Insomnia During Pregnancy: Effective Natural Health Tips for a Restful Sleep
Tired But Wired
Pregnant women often come to my clinic first complaining of fatigue and sleepiness. Then invariably, there will be times, when although a momma-to-be finds that her body is tired, she is simply unable to sleep. Insomnia is a very common problem in pregnancy, particularly when there are feelings of anxiety during the day, problems regulating blood sugar, or hormonal imbalances.
If you have trouble sleeping, talk to your ND about the possible root causes of your sleep trouble. In the meantime, try incorporating just a few simple “sleep hygiene” changes into your routine. They can make a big difference.
Remember to give yourself plenty of time to wind down in the evening. The best thing to do is to turn off the TV, get away from stimulating activities involving computers, cell phones, and other electronics, grab a relaxing book, practice some gentle yoga, have a bath, have a cup of soothing tea, and prepare for sleep. Create a soothing rhythm for yourself in the evening and stick to it to help your body prepare for and to expect sleep.
Melatonin, the hormone required for sleep, is released only in the dark. So get away from flickering, bright, artificial lights in the evening while you prepare for sleep. Ensure your bedroom is pitch black. If necessary, buy some black-out curtains or shades for your window. Get rid of night lights (yes, this goes for kids too) as they will disrupt your melatonin release. It’s not necessary to supplement with melatonin if you are providing your body the proper building blocks to make it on your own. The first ingredient is darkness and it works wonders for your hormonal system.
Get a Move On
Exercise has been shown to greatly reduce the stress response, relieve anxiety, and to improve sleep. Exercise is wonderful in pregnancy for so many other reasons, but one benefit we can see quite quickly is it’s effect on sleep. Since the hormones produced during exercise also help us to sleep, it’s important to get some exercise in daily.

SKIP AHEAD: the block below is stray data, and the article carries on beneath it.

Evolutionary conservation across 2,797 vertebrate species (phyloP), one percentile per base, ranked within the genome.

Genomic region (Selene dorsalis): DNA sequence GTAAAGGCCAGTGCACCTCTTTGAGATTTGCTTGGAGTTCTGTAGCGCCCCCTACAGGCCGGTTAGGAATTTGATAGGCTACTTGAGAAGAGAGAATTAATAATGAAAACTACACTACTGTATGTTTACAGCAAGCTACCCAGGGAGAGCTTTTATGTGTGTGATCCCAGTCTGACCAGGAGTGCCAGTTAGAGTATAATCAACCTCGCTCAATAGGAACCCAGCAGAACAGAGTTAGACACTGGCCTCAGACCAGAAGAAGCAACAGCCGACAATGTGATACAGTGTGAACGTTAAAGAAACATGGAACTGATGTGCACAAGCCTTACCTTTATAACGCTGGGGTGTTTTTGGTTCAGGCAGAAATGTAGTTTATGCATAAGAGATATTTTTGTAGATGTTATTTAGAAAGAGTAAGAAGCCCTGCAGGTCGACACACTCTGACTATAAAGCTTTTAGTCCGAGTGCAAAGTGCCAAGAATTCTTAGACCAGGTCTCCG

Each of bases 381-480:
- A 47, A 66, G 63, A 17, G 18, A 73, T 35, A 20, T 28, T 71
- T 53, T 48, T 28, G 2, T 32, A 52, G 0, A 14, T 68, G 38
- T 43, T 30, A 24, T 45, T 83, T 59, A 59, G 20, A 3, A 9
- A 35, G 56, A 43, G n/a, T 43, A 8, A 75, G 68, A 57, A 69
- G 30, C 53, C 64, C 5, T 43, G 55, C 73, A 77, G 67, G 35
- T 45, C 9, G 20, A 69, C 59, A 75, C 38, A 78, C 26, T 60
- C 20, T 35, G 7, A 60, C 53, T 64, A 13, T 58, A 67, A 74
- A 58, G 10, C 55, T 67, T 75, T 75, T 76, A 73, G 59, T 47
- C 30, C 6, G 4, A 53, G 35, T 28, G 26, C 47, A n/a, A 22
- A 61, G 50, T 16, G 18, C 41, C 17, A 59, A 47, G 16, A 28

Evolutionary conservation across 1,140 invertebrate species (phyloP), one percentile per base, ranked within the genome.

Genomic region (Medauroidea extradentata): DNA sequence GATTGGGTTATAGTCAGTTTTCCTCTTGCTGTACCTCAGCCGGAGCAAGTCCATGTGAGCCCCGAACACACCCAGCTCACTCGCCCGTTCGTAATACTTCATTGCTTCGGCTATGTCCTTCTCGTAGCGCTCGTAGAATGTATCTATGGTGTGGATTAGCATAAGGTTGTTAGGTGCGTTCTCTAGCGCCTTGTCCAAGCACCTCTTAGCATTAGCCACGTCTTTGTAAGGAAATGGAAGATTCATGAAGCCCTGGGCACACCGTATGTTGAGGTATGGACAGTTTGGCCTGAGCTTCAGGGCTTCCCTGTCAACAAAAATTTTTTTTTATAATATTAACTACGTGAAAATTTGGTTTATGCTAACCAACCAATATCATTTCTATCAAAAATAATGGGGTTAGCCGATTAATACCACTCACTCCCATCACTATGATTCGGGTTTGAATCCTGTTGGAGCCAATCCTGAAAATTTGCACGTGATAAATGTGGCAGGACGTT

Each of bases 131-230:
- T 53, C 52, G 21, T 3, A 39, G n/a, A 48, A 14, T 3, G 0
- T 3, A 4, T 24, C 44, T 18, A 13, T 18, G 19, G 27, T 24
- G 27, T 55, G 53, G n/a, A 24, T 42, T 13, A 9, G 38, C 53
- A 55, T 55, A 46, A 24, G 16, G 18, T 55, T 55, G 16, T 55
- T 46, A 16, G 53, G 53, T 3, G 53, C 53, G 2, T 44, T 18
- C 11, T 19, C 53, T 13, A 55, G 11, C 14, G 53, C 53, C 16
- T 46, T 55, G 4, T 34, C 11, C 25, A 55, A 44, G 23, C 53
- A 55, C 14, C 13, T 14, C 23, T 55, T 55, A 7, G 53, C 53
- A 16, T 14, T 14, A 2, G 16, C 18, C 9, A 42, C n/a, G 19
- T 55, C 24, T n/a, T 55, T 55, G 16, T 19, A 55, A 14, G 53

EMF (electro-magnetic frequency) can disrupt the body’s circadian rhythm and interrupt the regular hormones that regulate our sleep-wake cycles. My advice for all women, men, and children, is to unplug the bedroom. This includes getting cell phones and laptops out of the bedroom, but also removing TVs, plug-in lamps and clocks as well. A battery-powered clock is best as long as it doesn’t shine light in your room while you’re sleeping. If so, turn it around so it faces the wall instead.
Many women will wake in the night from a drop in blood sugar. When hunger strikes, you will likely wake up! Try eating a small snack at bedtime to get you through the night. Something with a bit of fat and protein in it is ideal so it stays in your gut for longer. You may consider an apple with almond butter, avocado/hummous/or cheese on a grainy cracker, a small protein shake, or handful of nuts and seeds.
Nutritional and Herbal Support for Sleep
A Calcium Magnesium supplement at bedtime can be helpful. Aim for a 1:1 or a 2:1 ratio of Calcium to Magnesium. About 400mg of Cal and 200mg to 400mg of Magnesium at bedtime can help you to relax and fall asleep.
Relaxing nervine herbs in a tea taken before bed can induce the relaxation response and cue sleep. Botanicals such as: lemon balm, catnip, valerian, skullcap, oat straw, chamomile, passion flower, lavender, and hops.
Herbs for Stress
If your sleep problems are due to stress, consuming adaptogenic herbs to modulate your response to stress can be incredibly helpful. Herbs such as ashwagandha, eleuthrococcus and schisandra can be taken in teas, tablets or capsules throughout the day.
An alternative to taking botanicals in the forms of teas and capsules is to make yourself a sleepy-time pillow. This is done by wrapping dried lavender and hops into a bandana or small, thin organic cotton cloth bag. Place the wrapped herbs under your pillow case and enjoy a restful sleep.
Incorporating some of these suggestions into the rhythm of your day will help you get to sleep and stay asleep while you await the arrival of your little one. Please see your naturopathic doctor or other primary care physician for sleep problems that are affecting your energy, mood, or productivity at work or home. Sleep is one of the most important pillars of overall health for you and your baby. Happy zzzs!